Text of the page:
New Horizons discovered the abnormal brightness of the Universe’s background starlight

Astronomers estimated the Universe’s background starlight — the amount of light pervading the cosmos. The New Horizons spacecraft was used for this experiment, it was directed to a part of the sky almost devoid of nearby stars and galaxies.

The Universe’s background starlight far from the Sun turned out to be abnormally bright, as recorded by the New Horizons apparatus. Photo: NASA

The fact is, if you remove all the glowing objects from the night sky, whether they are stars, galaxies or interstellar dust, the background starlight still remains. This background starlight comes from the cosmic sea of distant galaxies, the first burnt stars, distant interstellar gas. In theory, the level of the Universe’s background starlight should correspond to measurements of the total amount of light emanating from galaxies throughout the history of the Universe. However, as the New Horizons experiment found out, this turned out to be fundamentally wrong. The researchers report this in the Astrophysical Journal Letters. There is something else that eludes researchers.

“Turns out, galaxies constitute about half of the true brightness level of the Universe’s background starlight.” — says Tod Lauer, an astronomer at the NOIRLab National Science Foundation in Tucson, Arizona.

Measuring the Universe’s background starlight

For decades, astronomers have been measuring extragalactic background emission at different wavelengths, from radio waves to gamma rays. This gave the researchers clues about the processes that emit these types of starlight. But the background visible starlight, called the cosmic optical background, is difficult to measure from the inner Solar System. There is a lot of interplanetary dust scattered by sunlight. 

However, the New Horizons spacecraft, which flew past Pluto in 2015, is quite far from our luminary. Therefore, the scattered sunlight does not obscure the view of the spacecraft. In September 2021, Lauer and his colleagues pointed the LORRI camera on board the spacecraft at the darkest part of the sky, and took a series of photos. Then they removed all known light sources — individual stars, nearby galaxies, even heat from the spacecraft’s nuclear power source — and measured what was left to assess the brightness level of the Universe’s background starlight.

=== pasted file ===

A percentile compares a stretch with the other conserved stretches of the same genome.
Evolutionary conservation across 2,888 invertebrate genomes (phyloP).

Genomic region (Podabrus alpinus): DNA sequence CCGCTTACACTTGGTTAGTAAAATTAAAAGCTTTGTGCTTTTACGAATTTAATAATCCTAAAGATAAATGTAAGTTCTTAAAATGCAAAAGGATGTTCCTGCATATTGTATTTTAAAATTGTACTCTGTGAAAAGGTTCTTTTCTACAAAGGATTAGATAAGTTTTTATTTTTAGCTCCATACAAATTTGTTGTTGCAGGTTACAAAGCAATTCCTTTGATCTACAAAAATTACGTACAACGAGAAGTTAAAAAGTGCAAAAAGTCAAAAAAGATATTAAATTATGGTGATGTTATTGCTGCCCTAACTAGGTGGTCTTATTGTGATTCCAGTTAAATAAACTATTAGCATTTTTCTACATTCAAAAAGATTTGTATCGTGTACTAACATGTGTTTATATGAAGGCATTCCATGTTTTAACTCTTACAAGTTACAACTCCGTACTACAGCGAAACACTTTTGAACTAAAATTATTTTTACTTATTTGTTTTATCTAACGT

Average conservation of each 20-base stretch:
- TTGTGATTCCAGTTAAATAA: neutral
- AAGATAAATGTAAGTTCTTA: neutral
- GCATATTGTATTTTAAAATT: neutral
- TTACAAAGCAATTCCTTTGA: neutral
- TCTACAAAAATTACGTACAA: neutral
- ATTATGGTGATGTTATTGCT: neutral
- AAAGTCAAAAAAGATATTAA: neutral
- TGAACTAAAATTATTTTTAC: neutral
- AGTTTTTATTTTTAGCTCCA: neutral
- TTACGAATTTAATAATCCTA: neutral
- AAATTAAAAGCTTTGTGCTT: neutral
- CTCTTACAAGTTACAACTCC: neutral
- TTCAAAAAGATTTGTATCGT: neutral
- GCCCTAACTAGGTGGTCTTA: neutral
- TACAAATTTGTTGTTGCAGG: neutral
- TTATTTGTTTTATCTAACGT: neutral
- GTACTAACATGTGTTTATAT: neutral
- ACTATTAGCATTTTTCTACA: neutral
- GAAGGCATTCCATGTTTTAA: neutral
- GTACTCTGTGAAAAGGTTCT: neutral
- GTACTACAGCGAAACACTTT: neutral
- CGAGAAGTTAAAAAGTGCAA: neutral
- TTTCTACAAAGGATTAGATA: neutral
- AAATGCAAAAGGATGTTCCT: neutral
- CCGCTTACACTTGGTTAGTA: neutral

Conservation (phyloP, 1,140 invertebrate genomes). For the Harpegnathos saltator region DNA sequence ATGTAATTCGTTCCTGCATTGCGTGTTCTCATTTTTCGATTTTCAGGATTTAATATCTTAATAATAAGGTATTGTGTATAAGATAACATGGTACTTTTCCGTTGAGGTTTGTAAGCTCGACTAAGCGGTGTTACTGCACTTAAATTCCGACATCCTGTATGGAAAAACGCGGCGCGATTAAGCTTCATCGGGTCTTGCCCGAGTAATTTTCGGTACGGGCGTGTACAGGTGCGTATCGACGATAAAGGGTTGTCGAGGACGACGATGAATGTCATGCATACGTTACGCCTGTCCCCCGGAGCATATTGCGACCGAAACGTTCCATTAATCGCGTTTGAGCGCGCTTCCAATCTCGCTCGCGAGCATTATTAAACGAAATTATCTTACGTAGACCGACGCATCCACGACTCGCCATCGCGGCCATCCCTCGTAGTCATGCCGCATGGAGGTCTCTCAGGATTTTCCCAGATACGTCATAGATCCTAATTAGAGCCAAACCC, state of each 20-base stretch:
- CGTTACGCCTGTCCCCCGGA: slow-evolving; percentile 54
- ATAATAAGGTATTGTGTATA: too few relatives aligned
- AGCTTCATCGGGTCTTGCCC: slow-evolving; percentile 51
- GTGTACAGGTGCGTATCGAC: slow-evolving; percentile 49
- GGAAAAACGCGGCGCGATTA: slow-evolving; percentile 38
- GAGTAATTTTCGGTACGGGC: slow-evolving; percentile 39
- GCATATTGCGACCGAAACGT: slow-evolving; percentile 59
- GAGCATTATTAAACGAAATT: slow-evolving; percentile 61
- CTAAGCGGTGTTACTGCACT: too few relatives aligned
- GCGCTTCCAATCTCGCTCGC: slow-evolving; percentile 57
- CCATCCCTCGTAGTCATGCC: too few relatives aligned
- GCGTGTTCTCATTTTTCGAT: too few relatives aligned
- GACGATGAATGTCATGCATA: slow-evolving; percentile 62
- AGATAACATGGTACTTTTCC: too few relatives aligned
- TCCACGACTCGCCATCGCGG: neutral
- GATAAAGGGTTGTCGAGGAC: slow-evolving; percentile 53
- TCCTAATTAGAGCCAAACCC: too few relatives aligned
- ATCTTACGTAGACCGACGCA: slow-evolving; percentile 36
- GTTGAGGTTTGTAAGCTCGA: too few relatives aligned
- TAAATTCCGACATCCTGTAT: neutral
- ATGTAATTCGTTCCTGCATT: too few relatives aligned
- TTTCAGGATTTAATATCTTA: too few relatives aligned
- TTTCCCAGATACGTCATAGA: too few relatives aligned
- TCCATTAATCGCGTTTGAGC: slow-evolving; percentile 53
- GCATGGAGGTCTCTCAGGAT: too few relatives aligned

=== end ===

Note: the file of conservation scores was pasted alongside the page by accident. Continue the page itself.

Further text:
Sunlight scattered by dust near the Earth creates a great photo, but makes it difficult to observe the faint cosmic background. Photo: ESA

Then the scientists used large archives of observations of galaxies. For example, using the Hubble Space Telescope to calculate the light emitted by all the galaxies in the Universe. The measured background of the Universe turned out to be about twice as bright as theoretical calculations. 

“This is obviously an anomaly. Now we should try to understand and explain this phenomenon.” — says co-author Mark Postman, an astronomer at the Space Telescope Science Institute in Baltimore, Maryland.

Causes of the anomaly

There are several astronomical reasons that could explain the discrepancy. Perhaps the reason is rogue stars torn out of galaxies and remaining in intergalactic space. Or there is a very weak population of compact galaxies that are just below the limits of detection by existing tools. NASA’s James Webb Space Telescope will probably be able to see these dim galaxies.

Recall that Stephen Hawking’s main paradox about black holes was previously solved.